Journal peer review in context:
Martin Blank on Electromagnetic Fields. An analysis of the scientific studies found that the majority of industry-funded studies found no effects, whereas the majority of independent studies did find effects.
This is the same thing that had happened for the tobacco and lung cancer studies. It is important, therefore, not only to consider the conclusions of a study, but also its sources of funding.
The media typically presents an undecided viewpoint, one moment raising concerns, and the next moment saying that those concerns are unfounded. Stories are sometimes altered to soften the blow to the wireless industry.
When Fortune magazine first reported on electromagnetic hypersensitivity inMotorola stopped advertising with Fortune magazine for a long time, resulting in hundreds of thousands of dollars of lost income, according to Microwave News.
The media can also have a conflict of interest.
Similarly, the government suffers from a conflict of interest. Billions of dollars are paid for the allocation of the wireless spectrum.
Even health organizations like the World Health Organization suffer from conflicts of interest, and industry sometimes works to reverse judgments on the danger of electromagnetic fields. Conflicts of interest can prevent health advisory bodies from sounding the alarm on health hazards.
Scientists Challenged There are many scientists who have had their funding or positions threatened because they found or spoke out on harmful effects from wireless radiation. Although their credibility has been challenged, their findings have in many cases been reproduced by other scientists.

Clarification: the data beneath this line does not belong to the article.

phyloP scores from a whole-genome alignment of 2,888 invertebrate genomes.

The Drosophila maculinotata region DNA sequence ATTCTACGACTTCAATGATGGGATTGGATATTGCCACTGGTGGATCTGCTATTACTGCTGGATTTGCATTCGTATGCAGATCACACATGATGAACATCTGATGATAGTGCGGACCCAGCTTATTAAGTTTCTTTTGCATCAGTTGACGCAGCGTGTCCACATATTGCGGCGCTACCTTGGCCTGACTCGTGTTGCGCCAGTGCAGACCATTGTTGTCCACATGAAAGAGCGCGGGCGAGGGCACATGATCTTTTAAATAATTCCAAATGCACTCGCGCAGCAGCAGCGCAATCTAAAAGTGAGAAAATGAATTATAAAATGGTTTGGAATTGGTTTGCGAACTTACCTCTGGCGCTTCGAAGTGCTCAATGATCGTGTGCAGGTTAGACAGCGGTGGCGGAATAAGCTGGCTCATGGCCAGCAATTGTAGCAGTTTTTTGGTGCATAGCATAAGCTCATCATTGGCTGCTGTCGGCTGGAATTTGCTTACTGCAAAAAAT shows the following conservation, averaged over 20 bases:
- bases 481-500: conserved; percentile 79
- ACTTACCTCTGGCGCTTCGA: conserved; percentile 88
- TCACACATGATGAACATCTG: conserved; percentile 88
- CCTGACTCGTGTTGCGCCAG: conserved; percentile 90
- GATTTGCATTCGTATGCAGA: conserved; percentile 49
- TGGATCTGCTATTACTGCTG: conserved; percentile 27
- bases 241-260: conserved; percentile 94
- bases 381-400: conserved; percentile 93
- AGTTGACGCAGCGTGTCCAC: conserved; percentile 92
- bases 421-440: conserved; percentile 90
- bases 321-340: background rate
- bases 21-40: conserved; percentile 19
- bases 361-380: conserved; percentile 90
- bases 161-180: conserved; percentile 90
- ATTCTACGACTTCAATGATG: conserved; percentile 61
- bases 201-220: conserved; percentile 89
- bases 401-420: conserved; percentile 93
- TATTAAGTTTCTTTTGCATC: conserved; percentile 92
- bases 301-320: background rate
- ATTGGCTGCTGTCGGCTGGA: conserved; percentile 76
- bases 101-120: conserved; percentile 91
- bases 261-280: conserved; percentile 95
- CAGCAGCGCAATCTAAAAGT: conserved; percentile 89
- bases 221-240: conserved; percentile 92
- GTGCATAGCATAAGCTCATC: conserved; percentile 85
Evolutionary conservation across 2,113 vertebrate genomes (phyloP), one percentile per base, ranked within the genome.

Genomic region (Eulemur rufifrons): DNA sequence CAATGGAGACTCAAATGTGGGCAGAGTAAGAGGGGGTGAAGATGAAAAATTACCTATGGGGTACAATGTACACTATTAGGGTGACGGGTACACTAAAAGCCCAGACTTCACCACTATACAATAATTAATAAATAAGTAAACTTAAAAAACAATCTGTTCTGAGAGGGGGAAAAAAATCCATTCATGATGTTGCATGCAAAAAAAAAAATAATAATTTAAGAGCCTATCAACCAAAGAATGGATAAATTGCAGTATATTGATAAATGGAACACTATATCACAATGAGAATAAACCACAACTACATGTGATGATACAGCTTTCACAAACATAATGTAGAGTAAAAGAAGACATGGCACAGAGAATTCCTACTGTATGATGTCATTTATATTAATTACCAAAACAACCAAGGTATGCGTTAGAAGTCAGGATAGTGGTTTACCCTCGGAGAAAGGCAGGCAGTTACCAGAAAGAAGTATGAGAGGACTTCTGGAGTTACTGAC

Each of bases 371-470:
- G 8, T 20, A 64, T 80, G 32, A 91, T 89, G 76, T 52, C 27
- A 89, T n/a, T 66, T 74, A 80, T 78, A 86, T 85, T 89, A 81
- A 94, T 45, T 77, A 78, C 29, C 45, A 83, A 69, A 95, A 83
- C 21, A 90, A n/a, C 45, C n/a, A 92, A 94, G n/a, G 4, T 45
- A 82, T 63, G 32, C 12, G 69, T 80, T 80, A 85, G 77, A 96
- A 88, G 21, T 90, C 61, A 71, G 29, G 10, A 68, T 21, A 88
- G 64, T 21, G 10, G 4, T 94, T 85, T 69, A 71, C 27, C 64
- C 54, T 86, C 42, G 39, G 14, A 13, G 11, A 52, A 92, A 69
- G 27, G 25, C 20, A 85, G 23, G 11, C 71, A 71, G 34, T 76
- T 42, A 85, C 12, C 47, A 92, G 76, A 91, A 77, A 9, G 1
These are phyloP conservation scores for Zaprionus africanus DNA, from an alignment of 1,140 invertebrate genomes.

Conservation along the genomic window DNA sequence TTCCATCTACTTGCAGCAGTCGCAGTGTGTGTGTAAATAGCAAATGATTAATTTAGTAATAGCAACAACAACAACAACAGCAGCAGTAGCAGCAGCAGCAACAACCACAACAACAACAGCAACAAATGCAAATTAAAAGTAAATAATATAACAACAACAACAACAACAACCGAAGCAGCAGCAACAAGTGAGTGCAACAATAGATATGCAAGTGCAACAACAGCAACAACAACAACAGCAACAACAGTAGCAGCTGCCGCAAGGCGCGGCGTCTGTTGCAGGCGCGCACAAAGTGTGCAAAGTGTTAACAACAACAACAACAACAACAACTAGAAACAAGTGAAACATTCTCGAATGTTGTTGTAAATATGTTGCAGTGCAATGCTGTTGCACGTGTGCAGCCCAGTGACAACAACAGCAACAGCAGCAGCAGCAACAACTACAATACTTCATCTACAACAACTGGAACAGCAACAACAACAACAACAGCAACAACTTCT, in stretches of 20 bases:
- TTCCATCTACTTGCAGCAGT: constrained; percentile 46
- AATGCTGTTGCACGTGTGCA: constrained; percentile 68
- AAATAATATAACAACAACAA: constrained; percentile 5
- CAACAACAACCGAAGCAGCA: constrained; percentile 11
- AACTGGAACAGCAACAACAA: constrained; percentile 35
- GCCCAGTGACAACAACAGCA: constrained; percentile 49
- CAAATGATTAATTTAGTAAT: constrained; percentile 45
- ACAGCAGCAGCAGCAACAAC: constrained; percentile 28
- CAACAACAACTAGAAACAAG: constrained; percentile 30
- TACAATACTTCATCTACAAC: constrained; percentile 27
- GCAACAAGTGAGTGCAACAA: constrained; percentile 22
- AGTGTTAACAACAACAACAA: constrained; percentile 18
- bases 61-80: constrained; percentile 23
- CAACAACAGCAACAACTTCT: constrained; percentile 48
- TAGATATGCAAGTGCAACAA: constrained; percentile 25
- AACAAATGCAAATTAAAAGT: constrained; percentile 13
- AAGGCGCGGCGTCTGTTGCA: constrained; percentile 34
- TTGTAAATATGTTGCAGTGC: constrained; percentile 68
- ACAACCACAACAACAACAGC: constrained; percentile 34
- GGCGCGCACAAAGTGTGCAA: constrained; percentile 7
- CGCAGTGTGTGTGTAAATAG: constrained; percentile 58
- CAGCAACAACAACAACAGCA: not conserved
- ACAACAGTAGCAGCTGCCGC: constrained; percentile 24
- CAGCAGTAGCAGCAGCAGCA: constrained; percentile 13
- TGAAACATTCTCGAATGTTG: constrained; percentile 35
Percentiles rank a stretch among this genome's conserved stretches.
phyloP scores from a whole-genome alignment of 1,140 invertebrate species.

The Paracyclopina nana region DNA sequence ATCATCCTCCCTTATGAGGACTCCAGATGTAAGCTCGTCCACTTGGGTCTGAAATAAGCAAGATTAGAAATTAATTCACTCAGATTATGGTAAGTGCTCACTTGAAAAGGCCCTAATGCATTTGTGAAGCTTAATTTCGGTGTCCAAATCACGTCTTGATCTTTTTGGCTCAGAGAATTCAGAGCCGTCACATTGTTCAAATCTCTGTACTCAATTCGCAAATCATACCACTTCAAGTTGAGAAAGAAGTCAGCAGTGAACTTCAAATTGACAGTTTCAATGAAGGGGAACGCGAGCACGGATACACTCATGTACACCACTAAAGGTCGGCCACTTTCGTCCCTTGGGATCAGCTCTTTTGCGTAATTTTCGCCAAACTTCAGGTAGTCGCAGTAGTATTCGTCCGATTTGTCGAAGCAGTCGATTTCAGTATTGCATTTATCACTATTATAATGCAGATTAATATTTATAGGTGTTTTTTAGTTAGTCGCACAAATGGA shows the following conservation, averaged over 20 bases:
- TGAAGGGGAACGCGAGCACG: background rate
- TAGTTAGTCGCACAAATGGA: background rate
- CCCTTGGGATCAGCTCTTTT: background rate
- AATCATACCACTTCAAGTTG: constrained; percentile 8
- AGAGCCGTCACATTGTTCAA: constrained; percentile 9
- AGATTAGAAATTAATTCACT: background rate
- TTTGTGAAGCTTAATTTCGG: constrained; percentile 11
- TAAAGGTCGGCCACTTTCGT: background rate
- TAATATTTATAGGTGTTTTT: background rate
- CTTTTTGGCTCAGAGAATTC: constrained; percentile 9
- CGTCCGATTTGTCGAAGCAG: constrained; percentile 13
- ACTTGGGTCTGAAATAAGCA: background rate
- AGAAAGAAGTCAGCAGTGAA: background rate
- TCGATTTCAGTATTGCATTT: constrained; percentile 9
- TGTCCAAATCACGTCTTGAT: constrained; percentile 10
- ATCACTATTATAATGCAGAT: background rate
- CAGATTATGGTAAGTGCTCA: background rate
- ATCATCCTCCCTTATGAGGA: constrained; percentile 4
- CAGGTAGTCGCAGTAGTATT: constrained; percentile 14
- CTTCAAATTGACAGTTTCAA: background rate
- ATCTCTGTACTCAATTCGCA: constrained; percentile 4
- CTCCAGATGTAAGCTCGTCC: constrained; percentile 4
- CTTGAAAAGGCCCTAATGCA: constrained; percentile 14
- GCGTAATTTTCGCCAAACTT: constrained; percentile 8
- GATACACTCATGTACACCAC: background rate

For example, Henry Lai, who found DNA effects in response to microwaves, was challenged and threatened. There is another interesting story shared by Devra Davis that the Adlkofer study was called a fraud in Science magazine, but that this story of fraud was later ruled to be a fraud itself.
There are now approximately 11 studies now pointing towards DNA breaks. Similarly, Allan Frey discovered blood-brain barrier leakage as a result of microwave radiation, which was challenged. However, Leif Salford expanded upon the work, and also showed that rodents' brain cells were dying as a result of microwave radiation.
There is no consistent evidence that wireless radiation is harmful. The weight of the evidence points towards no harm. While the majority of industry-funded studies do not find health effects, the majority of independent studies do. The same thing had happened for the Tobacco industry.
Anyone studying the research must be careful to "follow the money trail. Many of the adverse biological effects of wireless technologies have been confirmed by more than one scientific group, including DNA breaks, the increase of free radicals, and the opening of the blood brain barrier. Oftentimes, such findings are followed with an attempt to discredit the scientists involved.
However, other scientists later confirm the findings. When we talk about the "weight of the evidence", we cannot just compare the number of studies finding an effect versus the number of studies not finding an effect. It's very easy in principle to design a study so that it does not find an effect, e.
Being classified as a Group 2B possible carcinogen is no reason for concern, because coffee is also a Group 2B carcinogen. Meanwhile, there are scientists who now believe EMF's should be considered a Group 2A probable carcinogen.Researchers Database The Researchers Database contains information on virtually all researchers and research at Osaka University, including even the President.
Clear explanation of Conflict of Interest with examples in journal articles. All papers I've read so far has the Conflict of interest: My research reflects.
What is a conflict of interest? We often find ourselves faced with two or more competing interests, creating the perception, if not the reality, of an increased risk of bias or poor judgment. We are most familiar with financial conflicts.
The CFPC requires all presenters and members of Planning Committees to complete the CFPC Mainpro+® Declaration of Conflict of Interest form as part of the Mainpro+ certification process. What is a conflict of interest? We often find ourselves faced with two or more competing interests, creating the perception, if not the reality, of an increased risk of bias or poor judgment.
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